I plan to train them using positive reinforcement only, though I’m not quite sure how that works. Like, when I offer a treat, how does the cat know what he’s being rewarded for, since he is by definition not doing anything bad at that moment? I will learn about this. Hammett learned the word “No” and heeded it, but I don’t want D&H to learn that, if possible, though it has already escaped my lips a few times. Some piece of paper I got claimed that cats are trainable, so, along with encouraging them to behave like good roommates, I am hoping to train both of them to enjoy being cradled like babies, with their feet up, and I’m planning to teach one of them to high five and the other to shake hands. Just as a project, and for mental stimulation for them.
I got a really important piece of advice from a worker at Pet Food Express. He said if one of them does something bad, start playing with him. That has been a lifesaver already. It distracts the cat from the undesired behavior, and avoids any kind of negative reinforcement.
I was looking at cat towers and tunnels yesterday online, another disheartening experience if one seeks to avoid non-toxic materials. Fortunately, I have four huge cardboard boxes now! Out of these, I am going to make a cat platform, a cat tunnel, and a thing to conceal the wires under my desk.
The most alarming thing D&H do so far is that they really love to chew on wires. They have already damaged my phone charger cable—in several places, you can see the bare wire—and one of them actually tore part of the antenna off my alarm clock-radio. I have put as much out of reach as I can, and will cover the rest in short order. I imagine you can buy some spiral things to protect wires with, as well.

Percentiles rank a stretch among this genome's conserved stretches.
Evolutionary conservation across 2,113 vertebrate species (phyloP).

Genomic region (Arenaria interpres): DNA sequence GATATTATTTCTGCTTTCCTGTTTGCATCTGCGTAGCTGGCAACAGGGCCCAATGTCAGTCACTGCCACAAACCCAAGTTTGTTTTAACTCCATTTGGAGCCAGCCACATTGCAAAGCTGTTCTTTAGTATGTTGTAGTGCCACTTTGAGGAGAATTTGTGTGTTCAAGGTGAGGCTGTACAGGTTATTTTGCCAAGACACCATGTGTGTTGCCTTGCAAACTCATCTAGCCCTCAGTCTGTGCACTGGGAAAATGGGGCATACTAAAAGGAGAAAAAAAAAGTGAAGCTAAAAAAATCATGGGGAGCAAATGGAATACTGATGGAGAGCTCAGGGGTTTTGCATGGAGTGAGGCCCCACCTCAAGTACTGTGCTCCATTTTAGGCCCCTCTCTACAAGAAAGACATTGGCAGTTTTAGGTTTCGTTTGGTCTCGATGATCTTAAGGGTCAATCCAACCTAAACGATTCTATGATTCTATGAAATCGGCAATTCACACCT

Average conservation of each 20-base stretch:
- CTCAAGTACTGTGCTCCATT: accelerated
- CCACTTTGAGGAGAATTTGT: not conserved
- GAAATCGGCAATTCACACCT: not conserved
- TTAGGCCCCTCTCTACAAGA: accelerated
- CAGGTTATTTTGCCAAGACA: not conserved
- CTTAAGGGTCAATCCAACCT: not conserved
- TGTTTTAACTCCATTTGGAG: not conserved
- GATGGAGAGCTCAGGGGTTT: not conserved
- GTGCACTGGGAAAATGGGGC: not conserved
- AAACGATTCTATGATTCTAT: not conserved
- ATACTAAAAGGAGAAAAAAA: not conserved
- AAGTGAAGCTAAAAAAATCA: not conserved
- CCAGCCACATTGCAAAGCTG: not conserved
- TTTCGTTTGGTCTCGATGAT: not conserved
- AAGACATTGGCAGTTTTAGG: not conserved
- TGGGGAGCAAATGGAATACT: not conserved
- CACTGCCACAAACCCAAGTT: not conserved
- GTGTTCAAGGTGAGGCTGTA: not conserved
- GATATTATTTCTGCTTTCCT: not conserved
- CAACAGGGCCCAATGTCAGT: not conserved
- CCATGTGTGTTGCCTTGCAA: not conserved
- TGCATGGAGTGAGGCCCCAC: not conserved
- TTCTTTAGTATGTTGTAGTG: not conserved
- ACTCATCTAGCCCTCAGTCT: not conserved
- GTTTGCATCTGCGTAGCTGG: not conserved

Neither one of them has any interest in Hammett’s old bed, and they also didn’t go near his scratching post at first, which is a really nice one made out of solid wood that is still in excellent condition. I was thrilled when I saw D (or H) briefly use it this morning, and then later they both used it with great vigor. Whew!
Speaking of enthusiasm, it is great to see them eat with tremendous enjoyment. I am feeding them morning and night, and not leaving food out.
No photos yet because they are so often in motion, and I also would rather take a picture of a specific cat, not just of a cat, and I cannot tell them apart without a moment or so of examination, and they usually are not still long enough for that. The photos I posted were the ones that were on the SPCA website.
I dreamed last night that I was explaining to three men the benefits of nose breathing and that it is even a good idea to tape one’s mouth shut at night to allow a whole night of nose breathing. They seemed skeptical, but it is a good idea; I hope to get caught up on the past couple of months here and will say more about that. But in case I have to let that go, get this book: Breath, by James Nestor. I would type in the subtitle, but I have kittens. He was also on Fresh Air. His book contains a lot of incredibly interesting information. It also contains a huge amount of stuff that I plan to ignore, but what I have implemented has completely changed both my waking and sleeping lives.